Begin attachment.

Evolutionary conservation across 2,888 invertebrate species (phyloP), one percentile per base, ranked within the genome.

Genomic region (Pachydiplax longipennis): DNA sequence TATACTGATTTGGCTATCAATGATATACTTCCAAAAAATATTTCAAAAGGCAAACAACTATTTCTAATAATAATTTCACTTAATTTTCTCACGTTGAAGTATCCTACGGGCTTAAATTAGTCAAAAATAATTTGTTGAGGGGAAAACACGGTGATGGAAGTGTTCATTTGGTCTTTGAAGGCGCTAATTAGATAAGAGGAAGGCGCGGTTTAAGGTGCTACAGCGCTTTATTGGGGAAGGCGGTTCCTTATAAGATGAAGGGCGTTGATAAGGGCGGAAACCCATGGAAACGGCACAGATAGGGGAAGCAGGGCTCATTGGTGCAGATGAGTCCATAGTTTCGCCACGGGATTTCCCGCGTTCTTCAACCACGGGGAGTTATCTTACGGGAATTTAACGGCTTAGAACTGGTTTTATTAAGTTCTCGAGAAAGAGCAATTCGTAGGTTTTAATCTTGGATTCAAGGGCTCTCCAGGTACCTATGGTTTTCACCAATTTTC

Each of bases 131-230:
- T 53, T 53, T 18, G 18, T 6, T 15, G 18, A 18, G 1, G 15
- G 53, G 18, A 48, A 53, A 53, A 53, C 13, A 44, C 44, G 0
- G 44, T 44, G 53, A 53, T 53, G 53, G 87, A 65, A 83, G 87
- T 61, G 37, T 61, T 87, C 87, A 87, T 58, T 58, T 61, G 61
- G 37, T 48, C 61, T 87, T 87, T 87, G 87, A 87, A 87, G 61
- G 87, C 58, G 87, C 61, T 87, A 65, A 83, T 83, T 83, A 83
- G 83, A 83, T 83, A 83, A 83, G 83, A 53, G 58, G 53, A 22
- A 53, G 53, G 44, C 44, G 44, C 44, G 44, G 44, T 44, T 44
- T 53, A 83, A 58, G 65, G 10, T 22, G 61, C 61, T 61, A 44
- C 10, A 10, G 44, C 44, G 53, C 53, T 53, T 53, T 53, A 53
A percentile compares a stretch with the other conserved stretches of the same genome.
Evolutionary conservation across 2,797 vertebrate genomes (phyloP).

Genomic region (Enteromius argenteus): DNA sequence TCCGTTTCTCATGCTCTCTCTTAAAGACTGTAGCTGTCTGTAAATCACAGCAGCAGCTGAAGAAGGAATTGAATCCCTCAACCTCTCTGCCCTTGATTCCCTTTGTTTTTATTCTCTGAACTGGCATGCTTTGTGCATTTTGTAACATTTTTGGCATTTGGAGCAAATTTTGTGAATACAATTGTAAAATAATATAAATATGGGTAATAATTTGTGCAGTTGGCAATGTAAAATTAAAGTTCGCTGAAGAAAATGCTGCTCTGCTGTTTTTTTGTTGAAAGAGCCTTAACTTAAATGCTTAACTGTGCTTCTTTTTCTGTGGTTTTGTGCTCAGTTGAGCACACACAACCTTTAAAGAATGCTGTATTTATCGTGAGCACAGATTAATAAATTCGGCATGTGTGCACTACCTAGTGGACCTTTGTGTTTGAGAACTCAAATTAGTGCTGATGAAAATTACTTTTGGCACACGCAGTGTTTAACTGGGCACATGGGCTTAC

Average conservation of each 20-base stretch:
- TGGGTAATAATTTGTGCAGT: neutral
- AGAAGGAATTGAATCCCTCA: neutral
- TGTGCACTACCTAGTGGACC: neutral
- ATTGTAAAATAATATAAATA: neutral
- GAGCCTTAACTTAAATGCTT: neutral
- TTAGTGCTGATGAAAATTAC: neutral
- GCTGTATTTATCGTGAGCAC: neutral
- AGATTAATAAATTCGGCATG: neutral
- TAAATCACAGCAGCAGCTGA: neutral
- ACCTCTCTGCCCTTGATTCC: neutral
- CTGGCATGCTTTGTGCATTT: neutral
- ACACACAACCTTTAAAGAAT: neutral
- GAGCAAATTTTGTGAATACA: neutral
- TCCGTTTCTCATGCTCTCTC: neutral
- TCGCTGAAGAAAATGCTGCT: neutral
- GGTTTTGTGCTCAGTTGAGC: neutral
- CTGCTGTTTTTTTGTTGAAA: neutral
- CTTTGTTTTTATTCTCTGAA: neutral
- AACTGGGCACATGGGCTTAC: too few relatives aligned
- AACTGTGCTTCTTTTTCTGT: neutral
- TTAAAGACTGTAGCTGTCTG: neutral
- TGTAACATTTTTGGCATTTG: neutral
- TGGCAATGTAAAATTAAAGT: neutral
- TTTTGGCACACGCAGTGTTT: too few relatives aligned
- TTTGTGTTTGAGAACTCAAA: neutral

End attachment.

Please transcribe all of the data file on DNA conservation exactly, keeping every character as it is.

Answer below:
Evolutionary conservation across 2,888 invertebrate species (phyloP), one percentile per base, ranked within the genome.

Genomic region (Pachydiplax longipennis): DNA sequence TATACTGATTTGGCTATCAATGATATACTTCCAAAAAATATTTCAAAAGGCAAACAACTATTTCTAATAATAATTTCACTTAATTTTCTCACGTTGAAGTATCCTACGGGCTTAAATTAGTCAAAAATAATTTGTTGAGGGGAAAACACGGTGATGGAAGTGTTCATTTGGTCTTTGAAGGCGCTAATTAGATAAGAGGAAGGCGCGGTTTAAGGTGCTACAGCGCTTTATTGGGGAAGGCGGTTCCTTATAAGATGAAGGGCGTTGATAAGGGCGGAAACCCATGGAAACGGCACAGATAGGGGAAGCAGGGCTCATTGGTGCAGATGAGTCCATAGTTTCGCCACGGGATTTCCCGCGTTCTTCAACCACGGGGAGTTATCTTACGGGAATTTAACGGCTTAGAACTGGTTTTATTAAGTTCTCGAGAAAGAGCAATTCGTAGGTTTTAATCTTGGATTCAAGGGCTCTCCAGGTACCTATGGTTTTCACCAATTTTC

Each of bases 131-230:
- T 53, T 53, T 18, G 18, T 6, T 15, G 18, A 18, G 1, G 15
- G 53, G 18, A 48, A 53, A 53, A 53, C 13, A 44, C 44, G 0
- G 44, T 44, G 53, A 53, T 53, G 53, G 87, A 65, A 83, G 87
- T 61, G 37, T 61, T 87, C 87, A 87, T 58, T 58, T 61, G 61
- G 37, T 48, C 61, T 87, T 87, T 87, G 87, A 87, A 87, G 61
- G 87, C 58, G 87, C 61, T 87, A 65, A 83, T 83, T 83, A 83
- G 83, A 83, T 83, A 83, A 83, G 83, A 53, G 58, G 53, A 22
- A 53, G 53, G 44, C 44, G 44, C 44, G 44, G 44, T 44, T 44
- T 53, A 83, A 58, G 65, G 10, T 22, G 61, C 61, T 61, A 44
- C 10, A 10, G 44, C 44, G 53, C 53, T 53, T 53, T 53, A 53
A percentile compares a stretch with the other conserved stretches of the same genome.
Evolutionary conservation across 2,797 vertebrate genomes (phyloP).

Genomic region (Enteromius argenteus): DNA sequence TCCGTTTCTCATGCTCTCTCTTAAAGACTGTAGCTGTCTGTAAATCACAGCAGCAGCTGAAGAAGGAATTGAATCCCTCAACCTCTCTGCCCTTGATTCCCTTTGTTTTTATTCTCTGAACTGGCATGCTTTGTGCATTTTGTAACATTTTTGGCATTTGGAGCAAATTTTGTGAATACAATTGTAAAATAATATAAATATGGGTAATAATTTGTGCAGTTGGCAATGTAAAATTAAAGTTCGCTGAAGAAAATGCTGCTCTGCTGTTTTTTTGTTGAAAGAGCCTTAACTTAAATGCTTAACTGTGCTTCTTTTTCTGTGGTTTTGTGCTCAGTTGAGCACACACAACCTTTAAAGAATGCTGTATTTATCGTGAGCACAGATTAATAAATTCGGCATGTGTGCACTACCTAGTGGACCTTTGTGTTTGAGAACTCAAATTAGTGCTGATGAAAATTACTTTTGGCACACGCAGTGTTTAACTGGGCACATGGGCTTAC

Average conservation of each 20-base stretch:
- TGGGTAATAATTTGTGCAGT: neutral
- AGAAGGAATTGAATCCCTCA: neutral
- TGTGCACTACCTAGTGGACC: neutral
- ATTGTAAAATAATATAAATA: neutral
- GAGCCTTAACTTAAATGCTT: neutral
- TTAGTGCTGATGAAAATTAC: neutral
- GCTGTATTTATCGTGAGCAC: neutral
- AGATTAATAAATTCGGCATG: neutral
- TAAATCACAGCAGCAGCTGA: neutral
- ACCTCTCTGCCCTTGATTCC: neutral
- CTGGCATGCTTTGTGCATTT: neutral
- ACACACAACCTTTAAAGAAT: neutral
- GAGCAAATTTTGTGAATACA: neutral
- TCCGTTTCTCATGCTCTCTC: neutral
- TCGCTGAAGAAAATGCTGCT: neutral
- GGTTTTGTGCTCAGTTGAGC: neutral
- CTGCTGTTTTTTTGTTGAAA: neutral
- CTTTGTTTTTATTCTCTGAA: neutral
- AACTGGGCACATGGGCTTAC: too few relatives aligned
- AACTGTGCTTCTTTTTCTGT: neutral
- TTAAAGACTGTAGCTGTCTG: neutral
- TGTAACATTTTTGGCATTTG: neutral
- TGGCAATGTAAAATTAAAGT: neutral
- TTTTGGCACACGCAGTGTTT: too few relatives aligned
- TTTGTGTTTGAGAACTCAAA: neutral